The Azores archipelago is found off the west coast of Portugal and northwest of North Africa. It is undoubtedly one of the best places in the world to see whales and dolphins year-round. This guide will help you choose which of the islands and when to visit for whale and dolphin watching in the Azores, depending on the cetaceans you hope to see.
The Azores’ mid-Atlantic location is on the migration route of many whale species as well as being the permanent home to common and bottlenose dolphins. Its waters comprise one of the biggest whale sanctuaries in the world. All in all, 28 different kinds of cetaceans are seen around its nine volcanic islands.
The Azores’ Unique Offering to Whales and Dolphins
In times gone by the Azores, an autonomous region of Portugal, was a major whaling post. American ships, known as Yankee Whalers, arrived in the 18th century. They exploited the huge numbers of Sperm Whales found there to supply their home markets with lamp oil.
São Miguel coast in the Azores
Local Azorean sailors learnt how to hunt the whales from the Americans and introduced the industry to the islands. The coastal waters around the Azores descend to depths of more than 3,000 metres. This means the whales come very close to shore, which enabled the hunting of them from simple rowboats.
Lookout posts, know as vigias, were erected to identify the locations of the whales for the hunters.
Whaling began to decline in the 1960s with the evolution of fuel technology and a rising awareness of environmental matters.
In 1989 the capture of all marine mammals was prohibited in Portuguese waters and shortly afterwards the first Portugal whale watching tours began. The old lookout posts were converted to shore-watching points, for those who prefer not to embark on a boat.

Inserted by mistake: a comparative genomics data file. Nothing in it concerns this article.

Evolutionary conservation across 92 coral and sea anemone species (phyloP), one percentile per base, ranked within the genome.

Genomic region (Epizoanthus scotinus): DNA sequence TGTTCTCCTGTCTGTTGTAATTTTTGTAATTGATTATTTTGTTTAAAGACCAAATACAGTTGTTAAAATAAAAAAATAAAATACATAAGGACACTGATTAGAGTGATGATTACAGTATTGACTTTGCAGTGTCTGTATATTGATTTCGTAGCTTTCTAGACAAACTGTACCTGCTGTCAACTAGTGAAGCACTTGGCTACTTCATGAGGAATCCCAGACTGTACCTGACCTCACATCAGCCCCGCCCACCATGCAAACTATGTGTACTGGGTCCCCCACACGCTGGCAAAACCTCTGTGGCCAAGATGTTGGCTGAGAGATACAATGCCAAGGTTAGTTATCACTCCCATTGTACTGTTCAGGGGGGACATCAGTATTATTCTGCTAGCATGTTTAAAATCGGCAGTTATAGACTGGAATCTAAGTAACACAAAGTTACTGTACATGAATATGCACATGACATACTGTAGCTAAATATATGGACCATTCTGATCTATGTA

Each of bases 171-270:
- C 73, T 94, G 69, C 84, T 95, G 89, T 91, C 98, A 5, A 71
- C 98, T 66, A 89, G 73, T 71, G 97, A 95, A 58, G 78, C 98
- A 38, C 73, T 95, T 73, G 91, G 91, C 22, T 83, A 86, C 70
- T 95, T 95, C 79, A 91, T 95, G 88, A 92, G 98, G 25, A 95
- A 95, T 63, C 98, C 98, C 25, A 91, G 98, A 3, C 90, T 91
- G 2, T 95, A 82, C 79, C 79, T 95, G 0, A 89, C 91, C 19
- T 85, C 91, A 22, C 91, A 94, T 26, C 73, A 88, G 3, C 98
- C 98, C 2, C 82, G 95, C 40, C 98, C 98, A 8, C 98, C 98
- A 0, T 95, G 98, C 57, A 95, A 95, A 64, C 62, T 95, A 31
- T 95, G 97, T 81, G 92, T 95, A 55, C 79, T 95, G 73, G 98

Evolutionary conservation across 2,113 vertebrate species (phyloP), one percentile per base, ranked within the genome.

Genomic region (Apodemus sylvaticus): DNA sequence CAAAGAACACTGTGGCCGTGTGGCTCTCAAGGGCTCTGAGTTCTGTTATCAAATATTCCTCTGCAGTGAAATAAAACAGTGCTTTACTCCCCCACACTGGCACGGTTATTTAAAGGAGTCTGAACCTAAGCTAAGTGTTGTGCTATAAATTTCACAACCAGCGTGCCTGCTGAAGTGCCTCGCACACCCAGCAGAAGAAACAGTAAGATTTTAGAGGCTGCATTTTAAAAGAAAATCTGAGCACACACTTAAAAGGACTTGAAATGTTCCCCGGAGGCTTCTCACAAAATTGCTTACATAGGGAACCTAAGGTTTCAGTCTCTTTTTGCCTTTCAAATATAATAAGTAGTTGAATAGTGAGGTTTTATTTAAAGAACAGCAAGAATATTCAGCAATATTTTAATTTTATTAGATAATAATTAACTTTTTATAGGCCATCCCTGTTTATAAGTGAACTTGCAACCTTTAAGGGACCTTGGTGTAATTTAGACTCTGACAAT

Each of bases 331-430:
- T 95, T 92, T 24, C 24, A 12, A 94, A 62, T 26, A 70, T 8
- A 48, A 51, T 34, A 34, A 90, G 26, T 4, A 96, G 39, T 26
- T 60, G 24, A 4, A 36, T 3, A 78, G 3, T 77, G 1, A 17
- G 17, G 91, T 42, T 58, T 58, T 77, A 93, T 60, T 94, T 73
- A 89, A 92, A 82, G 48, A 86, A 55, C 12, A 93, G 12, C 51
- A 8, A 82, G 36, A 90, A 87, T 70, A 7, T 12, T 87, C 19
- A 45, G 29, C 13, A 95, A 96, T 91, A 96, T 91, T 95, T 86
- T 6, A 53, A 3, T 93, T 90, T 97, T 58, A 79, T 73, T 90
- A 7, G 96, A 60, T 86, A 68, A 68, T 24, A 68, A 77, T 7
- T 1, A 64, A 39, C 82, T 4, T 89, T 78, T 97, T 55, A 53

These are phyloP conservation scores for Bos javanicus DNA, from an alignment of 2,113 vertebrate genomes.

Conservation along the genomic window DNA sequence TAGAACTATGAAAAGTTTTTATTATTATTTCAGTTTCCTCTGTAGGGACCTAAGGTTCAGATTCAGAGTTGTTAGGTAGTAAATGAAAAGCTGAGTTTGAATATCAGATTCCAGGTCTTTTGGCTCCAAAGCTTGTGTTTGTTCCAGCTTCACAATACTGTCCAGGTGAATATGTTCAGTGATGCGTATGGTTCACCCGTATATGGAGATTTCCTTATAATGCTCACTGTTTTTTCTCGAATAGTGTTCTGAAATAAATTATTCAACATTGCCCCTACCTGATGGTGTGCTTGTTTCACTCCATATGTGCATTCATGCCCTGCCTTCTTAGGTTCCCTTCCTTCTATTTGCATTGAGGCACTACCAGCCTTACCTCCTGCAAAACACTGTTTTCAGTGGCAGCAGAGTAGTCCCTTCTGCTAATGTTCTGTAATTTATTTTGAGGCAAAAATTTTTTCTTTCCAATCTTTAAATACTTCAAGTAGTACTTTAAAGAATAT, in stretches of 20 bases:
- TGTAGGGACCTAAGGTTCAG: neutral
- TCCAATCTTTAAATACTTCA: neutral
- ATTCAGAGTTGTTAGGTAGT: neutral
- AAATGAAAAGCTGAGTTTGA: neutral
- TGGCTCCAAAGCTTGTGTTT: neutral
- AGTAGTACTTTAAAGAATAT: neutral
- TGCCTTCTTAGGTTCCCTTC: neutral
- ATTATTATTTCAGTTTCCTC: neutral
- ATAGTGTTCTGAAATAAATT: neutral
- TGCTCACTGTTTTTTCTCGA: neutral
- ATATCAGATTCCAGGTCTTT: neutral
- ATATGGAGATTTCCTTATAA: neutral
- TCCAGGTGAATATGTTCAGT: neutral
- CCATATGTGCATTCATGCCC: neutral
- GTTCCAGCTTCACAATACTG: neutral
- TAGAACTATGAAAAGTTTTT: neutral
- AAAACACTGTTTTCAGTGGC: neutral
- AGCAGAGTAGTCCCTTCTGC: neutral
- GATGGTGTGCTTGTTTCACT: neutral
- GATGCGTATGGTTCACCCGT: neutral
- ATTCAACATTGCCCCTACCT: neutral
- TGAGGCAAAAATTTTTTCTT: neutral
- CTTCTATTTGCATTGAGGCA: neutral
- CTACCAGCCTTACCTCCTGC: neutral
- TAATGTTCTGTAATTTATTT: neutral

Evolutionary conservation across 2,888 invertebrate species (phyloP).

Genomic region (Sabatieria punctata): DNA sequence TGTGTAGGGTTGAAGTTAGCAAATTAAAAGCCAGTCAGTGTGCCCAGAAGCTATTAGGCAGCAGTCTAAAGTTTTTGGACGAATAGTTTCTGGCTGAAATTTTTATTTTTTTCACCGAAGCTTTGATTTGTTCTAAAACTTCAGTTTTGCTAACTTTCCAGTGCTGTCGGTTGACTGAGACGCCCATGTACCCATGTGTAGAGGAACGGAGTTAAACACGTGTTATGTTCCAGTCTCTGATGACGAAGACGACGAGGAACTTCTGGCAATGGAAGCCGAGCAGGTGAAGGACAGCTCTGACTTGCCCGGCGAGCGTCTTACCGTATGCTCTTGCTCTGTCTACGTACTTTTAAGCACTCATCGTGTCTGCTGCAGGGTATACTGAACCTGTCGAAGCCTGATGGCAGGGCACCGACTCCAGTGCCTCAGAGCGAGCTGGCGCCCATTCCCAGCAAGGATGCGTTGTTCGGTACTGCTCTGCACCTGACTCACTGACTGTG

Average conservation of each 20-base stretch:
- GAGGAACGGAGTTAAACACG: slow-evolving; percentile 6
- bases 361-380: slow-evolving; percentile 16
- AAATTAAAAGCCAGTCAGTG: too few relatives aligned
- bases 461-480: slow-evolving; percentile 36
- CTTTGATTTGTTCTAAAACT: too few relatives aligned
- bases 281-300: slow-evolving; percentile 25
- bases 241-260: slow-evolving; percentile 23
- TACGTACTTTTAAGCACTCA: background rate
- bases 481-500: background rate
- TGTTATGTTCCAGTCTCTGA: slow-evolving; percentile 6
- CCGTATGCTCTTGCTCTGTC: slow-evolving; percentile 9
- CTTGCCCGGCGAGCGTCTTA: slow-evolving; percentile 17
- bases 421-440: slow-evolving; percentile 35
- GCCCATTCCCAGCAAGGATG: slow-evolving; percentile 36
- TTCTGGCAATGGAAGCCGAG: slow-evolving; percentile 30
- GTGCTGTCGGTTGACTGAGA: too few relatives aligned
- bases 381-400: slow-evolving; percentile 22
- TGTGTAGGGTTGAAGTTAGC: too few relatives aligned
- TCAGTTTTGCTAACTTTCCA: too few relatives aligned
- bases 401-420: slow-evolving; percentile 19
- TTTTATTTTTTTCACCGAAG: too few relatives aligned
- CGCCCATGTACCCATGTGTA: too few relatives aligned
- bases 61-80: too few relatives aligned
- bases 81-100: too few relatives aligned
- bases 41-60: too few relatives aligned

Dolphin, the Azores
The seas around the Azores provide bountiful food for whales and dolphins as they are rich in plankton and krill. The channels between the islands, in particular, amass vast shoals of these tiny creatures. These protein-rich swarms cause similarly large numbers of migrating whales to pause a while on their travels to feed up.
Which Azores Island to Choose for Whale Watching
São Miguel island, the Azores
This is the largest island of the Azores group, with the biggest population. There are several whale watching tour operators in São Miguel, found particularly in the south coast municipalities of Ponta Delgada and Vila Franca do Campo. In the spring Blue Whales can be seen in the channel between São Miguel and Santa Maria of the Azores. The cloud forests on the island are home to the endemic Azores Bullfinch that attracts many birdwatchers from all over the world.
Pico island, the Azores
This island was most involved in the whaling trade and there are museums here that give an insight into that industry. There are also whale watching tour operators based in the biggest town, Magdalena, as well as in Lajes and Santo Amaro. The most prominent feature of the island is the Ponta do Pico volcano that produced the black soil that is so good for grape production. The wines of Pico are widely exported abroad.
Capelinhos Volcano, Faial, the Azores
The University of the Azores’ Department of Oceanography and Fisheries is located on this island and its scientists often act as whale watching guides for trips from the city of Horta in the Azores. The Nature Park of Faial was created in 2007 to protect important areas for flora, fauna and geology. There are trails to follow along the coast and inland with belvederes and lookout sites giving good views of the landscape and habitats.
Terceira island, the Azores